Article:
a. Cases involving grave and specific allegations of fraud, tampering of documents, forgery, impersonation, coercion, etc.
b. Cases involving prosecution for criminal offence under IPC or Special Laws”
The Code of Criminal Procedure, 1973 (Cr.P.C.) administers the process of examination, request, or preliminary pertaining to criminal offenses. The Indian Penal Code, 1860 is the general law characterizing different offenses prescribing the punishment therefor. The IPC is supplemented by different enactments for example special rules, which likewise characterize certain different offenses prescribing the punishment for each.
As a rule, the procedural law, as provided by Cr.P.C., administers all such criminal law processes, be it identifying with offenses under IPC or under special resolutions (Section 4 Cr.P.C.). The special criminal law, in any case, on occasion, make a departure from the general criminal procedure and for such purposes come with necessary provisions indicating the degree to which Cr.P.C. is to be applied with essential modification.
Beside offenses under general law i.e. IPC, certain special rules likewise provide for crimes which might be compounded. For delineation, the offence under Section 138 of the Negotiable Instruments Act, 1881 is compoundable by the purview of Section 147. It is treated as semi civil in nature. In Kaushalya Devi Masand versus Roopkishore Khore , the distinction between customary criminal offenses and the said offense under Section 138 of the Negotiable Instruments Act (by and large known as “check bouncing case”) was commented upon along these lines:-
“The gravity of a complaint which is filed under the Negotiable Instruments Act cannot be handled with an offense under the provisions of the Indian Penal Code, 1860 or other criminal offenses. An offense under Section 138 of the Negotiable Instruments Act, 1881, is nearly in the idea of a civil wrong which has been given criminal insinuation.”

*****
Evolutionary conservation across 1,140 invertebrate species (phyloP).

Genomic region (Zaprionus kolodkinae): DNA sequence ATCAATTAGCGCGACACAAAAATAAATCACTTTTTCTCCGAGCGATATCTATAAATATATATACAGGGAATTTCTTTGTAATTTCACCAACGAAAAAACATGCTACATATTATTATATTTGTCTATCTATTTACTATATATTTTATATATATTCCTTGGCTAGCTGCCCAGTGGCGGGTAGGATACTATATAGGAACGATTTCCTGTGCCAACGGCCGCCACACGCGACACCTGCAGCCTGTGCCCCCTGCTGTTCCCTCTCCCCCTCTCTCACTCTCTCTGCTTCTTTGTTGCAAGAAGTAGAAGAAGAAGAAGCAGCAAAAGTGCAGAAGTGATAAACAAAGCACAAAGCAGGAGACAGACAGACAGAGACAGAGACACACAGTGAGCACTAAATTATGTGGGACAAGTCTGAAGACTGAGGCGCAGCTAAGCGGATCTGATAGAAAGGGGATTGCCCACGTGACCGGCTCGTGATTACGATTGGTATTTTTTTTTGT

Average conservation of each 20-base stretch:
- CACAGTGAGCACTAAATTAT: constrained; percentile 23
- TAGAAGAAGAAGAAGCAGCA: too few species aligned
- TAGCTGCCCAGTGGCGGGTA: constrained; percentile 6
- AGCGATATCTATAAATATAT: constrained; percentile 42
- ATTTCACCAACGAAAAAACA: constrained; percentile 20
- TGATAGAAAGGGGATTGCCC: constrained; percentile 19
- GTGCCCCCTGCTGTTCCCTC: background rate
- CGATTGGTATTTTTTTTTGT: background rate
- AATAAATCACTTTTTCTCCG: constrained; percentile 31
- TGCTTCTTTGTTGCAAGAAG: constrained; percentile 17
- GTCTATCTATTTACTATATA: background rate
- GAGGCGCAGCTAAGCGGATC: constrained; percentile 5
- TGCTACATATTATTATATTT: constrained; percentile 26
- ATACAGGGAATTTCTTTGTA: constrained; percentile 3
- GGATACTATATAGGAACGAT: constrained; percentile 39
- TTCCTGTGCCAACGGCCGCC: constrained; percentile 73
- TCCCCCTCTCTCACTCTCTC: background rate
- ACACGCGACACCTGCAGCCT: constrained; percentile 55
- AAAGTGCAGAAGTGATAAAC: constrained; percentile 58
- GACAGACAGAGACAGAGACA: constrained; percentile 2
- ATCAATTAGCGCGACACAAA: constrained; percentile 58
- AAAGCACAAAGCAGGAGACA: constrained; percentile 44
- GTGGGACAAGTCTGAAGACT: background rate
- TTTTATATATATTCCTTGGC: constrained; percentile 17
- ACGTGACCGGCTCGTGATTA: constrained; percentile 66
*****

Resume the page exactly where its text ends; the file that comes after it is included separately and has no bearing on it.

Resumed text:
Aside from offences under general law (IPC), certain special statutes also provide for crimes which may be compounded. For illustration, the offence under Section 138 of the Negotiable Instruments Act, 1881 is compoundable by virtue of Section 147. It is treated as quasi civil in nature. In Kaushalya Devi Masand vs. Roopkishore Khore , the distinction between traditional criminal offences and the said offence under Section 138 of the Negotiable Instruments Act was taken into cognizance by the Courts as:-
“The gravity of a complaint under the Negotiable Instruments Act cannot be equated with an offence under the provisions of the Penal Code, 1860 or other criminal offences. An offence under Section 138 of the Negotiable Instruments Act, 1881, is almost in the nature of a civil wrong which has been given criminal overtones.”
In addition to this, the proviso to Section 19(5) of Legal Services Authority Act makes it clear that a Lok Adalat shall have no jurisdiction in respect of any case or matter relating to an offence “not compoundable under the law”. A practice has grown over the period for cases of such nature, unduly large in number, to be referred to Lok Adalats under Section 19 of Legal Services Authority Act, 1987. The settlements brought before the courts of Metropolitan Magistrates, whether through the process of mediation, or before Lok Adalat, or otherwise by the parties on their own, have been resulting in prosecution under Section 138 of the Negotiable Instruments Act, 1881 being treated as compounded, the parties thereafter expected to abide by the terms of such settlement.
The objective of criminal law is primarily to visit the offender with certain consequences. He may be made to suffer punishment or may be given opportunity to reform by release on probation (or after admonition), or, further to make amends (may be in addition to punishment) by paying compensation to the victim. The law, at the same time, recognizes that it may not be always desirable in every criminal offence to meet out punishment, particularly if the victim wants to bury the hatchet.
It is necessary that peace and tranquillity prevails in the society, and, therefore, if the disputants (here, the offender and the victim) want to move on, forgetting the damage done, depending on the nature and seriousness of the consequences that may flow from the particular offence, the law classifies the crimes into two categories, viz., compoundable or non-compoundable.